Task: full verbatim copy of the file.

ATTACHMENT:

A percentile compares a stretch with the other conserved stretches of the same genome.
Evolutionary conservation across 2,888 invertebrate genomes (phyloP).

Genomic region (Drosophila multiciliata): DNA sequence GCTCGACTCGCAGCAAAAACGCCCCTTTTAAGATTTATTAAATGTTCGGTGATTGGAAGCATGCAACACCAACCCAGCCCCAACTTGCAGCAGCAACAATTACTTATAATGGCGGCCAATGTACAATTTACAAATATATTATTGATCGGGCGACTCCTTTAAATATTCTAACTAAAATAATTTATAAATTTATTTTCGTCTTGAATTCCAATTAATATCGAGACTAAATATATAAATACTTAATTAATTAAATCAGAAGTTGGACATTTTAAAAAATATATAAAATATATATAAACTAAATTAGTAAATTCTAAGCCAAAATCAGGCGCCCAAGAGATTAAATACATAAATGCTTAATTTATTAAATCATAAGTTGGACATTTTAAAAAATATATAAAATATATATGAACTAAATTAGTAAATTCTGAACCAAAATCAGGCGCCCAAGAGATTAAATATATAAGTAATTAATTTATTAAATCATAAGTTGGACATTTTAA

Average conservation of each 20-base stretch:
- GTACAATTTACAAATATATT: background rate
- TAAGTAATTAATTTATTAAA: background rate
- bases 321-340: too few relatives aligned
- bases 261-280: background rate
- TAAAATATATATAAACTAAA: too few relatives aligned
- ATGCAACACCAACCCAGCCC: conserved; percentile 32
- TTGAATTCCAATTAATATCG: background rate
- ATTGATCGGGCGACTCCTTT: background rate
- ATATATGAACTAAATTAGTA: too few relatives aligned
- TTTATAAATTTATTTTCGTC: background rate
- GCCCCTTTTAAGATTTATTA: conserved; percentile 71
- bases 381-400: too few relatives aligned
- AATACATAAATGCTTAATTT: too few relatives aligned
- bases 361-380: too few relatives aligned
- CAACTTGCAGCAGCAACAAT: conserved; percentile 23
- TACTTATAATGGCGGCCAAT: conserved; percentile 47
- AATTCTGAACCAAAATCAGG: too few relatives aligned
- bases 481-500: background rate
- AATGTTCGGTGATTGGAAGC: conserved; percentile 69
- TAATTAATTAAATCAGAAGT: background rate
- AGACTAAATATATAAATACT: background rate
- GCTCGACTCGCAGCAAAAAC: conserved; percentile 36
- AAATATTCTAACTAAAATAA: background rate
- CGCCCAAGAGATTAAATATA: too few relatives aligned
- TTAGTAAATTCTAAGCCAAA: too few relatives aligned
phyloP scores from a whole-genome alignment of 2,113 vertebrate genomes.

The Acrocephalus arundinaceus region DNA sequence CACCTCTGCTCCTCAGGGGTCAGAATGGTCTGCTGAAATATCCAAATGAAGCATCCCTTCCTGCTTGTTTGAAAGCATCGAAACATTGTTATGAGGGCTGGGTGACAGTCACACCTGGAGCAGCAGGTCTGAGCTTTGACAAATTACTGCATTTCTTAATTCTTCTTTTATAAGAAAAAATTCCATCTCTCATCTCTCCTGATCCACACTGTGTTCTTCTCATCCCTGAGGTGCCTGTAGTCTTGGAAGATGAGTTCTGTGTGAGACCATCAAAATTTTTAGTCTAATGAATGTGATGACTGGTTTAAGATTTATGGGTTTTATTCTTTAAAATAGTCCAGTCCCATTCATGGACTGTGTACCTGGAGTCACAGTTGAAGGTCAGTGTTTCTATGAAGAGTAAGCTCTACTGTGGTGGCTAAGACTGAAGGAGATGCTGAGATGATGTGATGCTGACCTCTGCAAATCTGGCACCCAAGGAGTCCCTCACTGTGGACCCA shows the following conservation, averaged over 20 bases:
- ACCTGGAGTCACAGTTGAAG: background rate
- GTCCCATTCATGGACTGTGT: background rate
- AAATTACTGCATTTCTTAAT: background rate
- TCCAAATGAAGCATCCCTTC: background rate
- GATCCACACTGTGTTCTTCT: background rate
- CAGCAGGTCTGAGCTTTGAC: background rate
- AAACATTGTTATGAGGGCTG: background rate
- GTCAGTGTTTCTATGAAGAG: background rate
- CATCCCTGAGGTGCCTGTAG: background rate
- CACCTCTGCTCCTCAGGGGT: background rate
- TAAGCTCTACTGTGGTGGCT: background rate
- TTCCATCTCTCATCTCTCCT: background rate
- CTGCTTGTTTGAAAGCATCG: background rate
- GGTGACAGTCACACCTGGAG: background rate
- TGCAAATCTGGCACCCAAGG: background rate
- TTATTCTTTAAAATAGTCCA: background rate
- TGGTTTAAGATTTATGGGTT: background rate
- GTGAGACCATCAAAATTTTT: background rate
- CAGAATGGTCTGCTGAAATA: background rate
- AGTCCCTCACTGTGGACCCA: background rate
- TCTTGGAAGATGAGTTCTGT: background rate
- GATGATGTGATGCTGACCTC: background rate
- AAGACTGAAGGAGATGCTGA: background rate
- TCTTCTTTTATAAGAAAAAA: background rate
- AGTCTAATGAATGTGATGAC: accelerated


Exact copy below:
A percentile compares a stretch with the other conserved stretches of the same genome.
Evolutionary conservation across 2,888 invertebrate genomes (phyloP).

Genomic region (Drosophila multiciliata): DNA sequence GCTCGACTCGCAGCAAAAACGCCCCTTTTAAGATTTATTAAATGTTCGGTGATTGGAAGCATGCAACACCAACCCAGCCCCAACTTGCAGCAGCAACAATTACTTATAATGGCGGCCAATGTACAATTTACAAATATATTATTGATCGGGCGACTCCTTTAAATATTCTAACTAAAATAATTTATAAATTTATTTTCGTCTTGAATTCCAATTAATATCGAGACTAAATATATAAATACTTAATTAATTAAATCAGAAGTTGGACATTTTAAAAAATATATAAAATATATATAAACTAAATTAGTAAATTCTAAGCCAAAATCAGGCGCCCAAGAGATTAAATACATAAATGCTTAATTTATTAAATCATAAGTTGGACATTTTAAAAAATATATAAAATATATATGAACTAAATTAGTAAATTCTGAACCAAAATCAGGCGCCCAAGAGATTAAATATATAAGTAATTAATTTATTAAATCATAAGTTGGACATTTTAA

Average conservation of each 20-base stretch:
- GTACAATTTACAAATATATT: background rate
- TAAGTAATTAATTTATTAAA: background rate
- bases 321-340: too few relatives aligned
- bases 261-280: background rate
- TAAAATATATATAAACTAAA: too few relatives aligned
- ATGCAACACCAACCCAGCCC: conserved; percentile 32
- TTGAATTCCAATTAATATCG: background rate
- ATTGATCGGGCGACTCCTTT: background rate
- ATATATGAACTAAATTAGTA: too few relatives aligned
- TTTATAAATTTATTTTCGTC: background rate
- GCCCCTTTTAAGATTTATTA: conserved; percentile 71
- bases 381-400: too few relatives aligned
- AATACATAAATGCTTAATTT: too few relatives aligned
- bases 361-380: too few relatives aligned
- CAACTTGCAGCAGCAACAAT: conserved; percentile 23
- TACTTATAATGGCGGCCAAT: conserved; percentile 47
- AATTCTGAACCAAAATCAGG: too few relatives aligned
- bases 481-500: background rate
- AATGTTCGGTGATTGGAAGC: conserved; percentile 69
- TAATTAATTAAATCAGAAGT: background rate
- AGACTAAATATATAAATACT: background rate
- GCTCGACTCGCAGCAAAAAC: conserved; percentile 36
- AAATATTCTAACTAAAATAA: background rate
- CGCCCAAGAGATTAAATATA: too few relatives aligned
- TTAGTAAATTCTAAGCCAAA: too few relatives aligned
phyloP scores from a whole-genome alignment of 2,113 vertebrate genomes.

The Acrocephalus arundinaceus region DNA sequence CACCTCTGCTCCTCAGGGGTCAGAATGGTCTGCTGAAATATCCAAATGAAGCATCCCTTCCTGCTTGTTTGAAAGCATCGAAACATTGTTATGAGGGCTGGGTGACAGTCACACCTGGAGCAGCAGGTCTGAGCTTTGACAAATTACTGCATTTCTTAATTCTTCTTTTATAAGAAAAAATTCCATCTCTCATCTCTCCTGATCCACACTGTGTTCTTCTCATCCCTGAGGTGCCTGTAGTCTTGGAAGATGAGTTCTGTGTGAGACCATCAAAATTTTTAGTCTAATGAATGTGATGACTGGTTTAAGATTTATGGGTTTTATTCTTTAAAATAGTCCAGTCCCATTCATGGACTGTGTACCTGGAGTCACAGTTGAAGGTCAGTGTTTCTATGAAGAGTAAGCTCTACTGTGGTGGCTAAGACTGAAGGAGATGCTGAGATGATGTGATGCTGACCTCTGCAAATCTGGCACCCAAGGAGTCCCTCACTGTGGACCCA shows the following conservation, averaged over 20 bases:
- ACCTGGAGTCACAGTTGAAG: background rate
- GTCCCATTCATGGACTGTGT: background rate
- AAATTACTGCATTTCTTAAT: background rate
- TCCAAATGAAGCATCCCTTC: background rate
- GATCCACACTGTGTTCTTCT: background rate
- CAGCAGGTCTGAGCTTTGAC: background rate
- AAACATTGTTATGAGGGCTG: background rate
- GTCAGTGTTTCTATGAAGAG: background rate
- CATCCCTGAGGTGCCTGTAG: background rate
- CACCTCTGCTCCTCAGGGGT: background rate
- TAAGCTCTACTGTGGTGGCT: background rate
- TTCCATCTCTCATCTCTCCT: background rate
- CTGCTTGTTTGAAAGCATCG: background rate
- GGTGACAGTCACACCTGGAG: background rate
- TGCAAATCTGGCACCCAAGG: background rate
- TTATTCTTTAAAATAGTCCA: background rate
- TGGTTTAAGATTTATGGGTT: background rate
- GTGAGACCATCAAAATTTTT: background rate
- CAGAATGGTCTGCTGAAATA: background rate
- AGTCCCTCACTGTGGACCCA: background rate
- TCTTGGAAGATGAGTTCTGT: background rate
- GATGATGTGATGCTGACCTC: background rate
- AAGACTGAAGGAGATGCTGA: background rate
- TCTTCTTTTATAAGAAAAAA: background rate
- AGTCTAATGAATGTGATGAC: accelerated